Bosa was already a known quantity to those who paid attention to detail this season, but after his performance against the Tigers, Bosa became a household name. 

    He's a player you can build a defense around and, luckily for Ohio State, it appears there is plenty of help on the way in this next recruiting class. 

    There's no denying something has to change for the Ohio State defense, and revolving it around Bosa would be a great step moving forward.

Melvin Gordon Made Heisman Statement for 2014

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    It was no secret that Melvin Gordon stumbled down the stretch in 2013, falling off the Heisman Trophy race after a tricky ankle injury slowed him down. 

    That lack of a finish to the season may have been part of Gordon's decision to come back for his senior season at Wisconsin, but knowing Gordon as much as I do, he wants the individual awards, and the Heisman Trophy is on his mind for 2014. 

    You don't have to believe me, just find a replay of the Capital One Bowl to see what Gordon did when he was fully healthy again. 

    He rushed for 143 yards on 25 carries in the Capital One Bowl loss to South Carolina. It was just Gordon's second rushing performance of more than 100 yards in his last six games of the season. 

    The other came against a porous Indiana defense, where Gordon had 146 yards on just 13 carries. 

    It was a good way for Gordon to get back on the 100-yard train after two straight games below that mark to end the regular season. 

    More importantly, Gordon did it against an SEC defense where everyone was tuned in to see Jadeveon Clowney and Co. for South Carolina.

    However, it was Gordon who won that battle, and his senior teammate James White added 100-plus rushing yards as well.

    With White graduating, this will be Gordon's backfield to dominate. With the spotlight firmly on him in the Capital One Bowl, Gordon put himself in a position for people to remember him come the start of 2014.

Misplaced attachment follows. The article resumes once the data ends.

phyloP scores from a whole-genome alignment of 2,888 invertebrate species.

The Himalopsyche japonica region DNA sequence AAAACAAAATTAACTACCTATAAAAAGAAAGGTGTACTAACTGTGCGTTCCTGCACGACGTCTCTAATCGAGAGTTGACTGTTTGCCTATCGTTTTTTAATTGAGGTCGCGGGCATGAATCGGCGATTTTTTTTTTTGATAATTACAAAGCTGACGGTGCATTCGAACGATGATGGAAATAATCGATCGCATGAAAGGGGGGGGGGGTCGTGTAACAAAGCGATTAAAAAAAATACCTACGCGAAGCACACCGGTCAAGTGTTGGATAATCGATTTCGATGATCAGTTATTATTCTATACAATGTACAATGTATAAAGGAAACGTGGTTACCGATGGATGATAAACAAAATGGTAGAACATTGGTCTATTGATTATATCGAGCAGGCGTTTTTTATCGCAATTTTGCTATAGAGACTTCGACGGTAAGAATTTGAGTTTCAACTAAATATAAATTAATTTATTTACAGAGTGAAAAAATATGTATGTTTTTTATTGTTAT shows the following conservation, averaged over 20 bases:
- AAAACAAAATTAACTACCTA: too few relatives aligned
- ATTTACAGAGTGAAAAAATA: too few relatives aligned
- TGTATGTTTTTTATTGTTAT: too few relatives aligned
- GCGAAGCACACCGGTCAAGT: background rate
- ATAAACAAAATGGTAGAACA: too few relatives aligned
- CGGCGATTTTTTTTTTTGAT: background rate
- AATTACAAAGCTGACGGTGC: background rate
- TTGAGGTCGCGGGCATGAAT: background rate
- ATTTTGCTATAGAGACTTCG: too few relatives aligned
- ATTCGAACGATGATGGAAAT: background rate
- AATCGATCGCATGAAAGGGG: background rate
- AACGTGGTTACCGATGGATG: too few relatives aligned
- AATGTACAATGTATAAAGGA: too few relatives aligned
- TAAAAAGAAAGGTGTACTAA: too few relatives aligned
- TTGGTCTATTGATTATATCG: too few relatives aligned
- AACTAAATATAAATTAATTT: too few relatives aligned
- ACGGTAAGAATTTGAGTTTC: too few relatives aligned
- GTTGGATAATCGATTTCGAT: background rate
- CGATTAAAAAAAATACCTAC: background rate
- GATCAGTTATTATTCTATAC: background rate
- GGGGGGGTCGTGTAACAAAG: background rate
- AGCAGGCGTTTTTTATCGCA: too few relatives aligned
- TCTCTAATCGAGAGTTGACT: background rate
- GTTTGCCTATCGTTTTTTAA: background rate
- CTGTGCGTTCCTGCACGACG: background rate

Michigan State's Defensive Prowess May Not Be Duplicated for a Long Time to Come

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    Hopefully, you got a chance to sit back and enjoy the Michigan State defense in 2013—specifically what it did to Stanford in the Rose Bowl. 

    It was a thing of beauty from start to finish for the Spartans and no play typified that more than when Kyler Elsworth, a senior reserve linebacker, made a huge stuff late in the win. 

    Everyone knew their role and their place on this team and was ready to execute when called upon. 

    It all started with Shilique Calhoun answering questions about whether he was ready to step up by recording two defensive touchdowns early in the season that keyed wins for the Spartans. 

    We may not see a defense as complete as that of Michigan State for some time in either the Big Ten or nationally. 

    Per game, the Spartans ranked third in scoring defense (13.2 points), second in total defense (252.2 yards), second in rushing defense (86.6 yards) and third in passing defense (165.6 yards). 

    Those are crazy numbers all the way around, making it hard to argue that Michigan State wasn't the best defense in the nation this year. 

    So, take a moment to enjoy it, because most of the parts that made it work this season were seniors. MSU is going to go through some growing pains with new starters next season. 

The New Bowl Lineup Can't Come Soon Enough

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    As fun as it has been for the Big Ten to play the SEC and the Pac-12 exclusively on New Year's Day, it has become painfully obvious that the Big Ten has set itself up for failure. 

    It's also obvious that the saying "in order to be the best, you have to beat the best" only works if you aren't playing the best conference in the country three times on the same day. 

    In 2014, the Big Ten will switch things up by putting less of an emphasis on the Florida bowl games and going national in the footprint of its bowl games. 

    Most importantly, the Big Ten will see more of the ACC and Pac-12—two conferences the Big Ten can compete against from top to bottom. 

    Starting next season, the bowl lineup will look like this:

    Rose Bowl
    Orange Bowl (a Big Ten team will appear at least three times between 2014-26)
    Capital One Bowl 
    Outback Bowl
    Holiday Bowl
    Gator/Music City Bowl
    Kraft Fight Hunger Bowl
    Pinstripe Bowl
    Heart of Dallas/Armed Forces Bowl
    New Detroit Bowl (whatever name it will be given)

    For those of you scoring at home, that means the Big Ten will play a bowl game on the East Coast, in Florida, in Big Ten country, in Texas and increase its presence in California as well. 

    It also means matchups that are a bit more favorable to raising the Big Ten's overall record while also challenging itself against the best conferences out there in the Pac-12 and SEC. 

    There's nothing wrong with challenging yourself in bowl games, but when you hang your hat on having to win all of your New Year's Day games, that's a lot to ask to be successful. 


    Andy Coppens is Bleacher Report's lead writer for the Big Ten. Follow him on Twitter @andycoppens.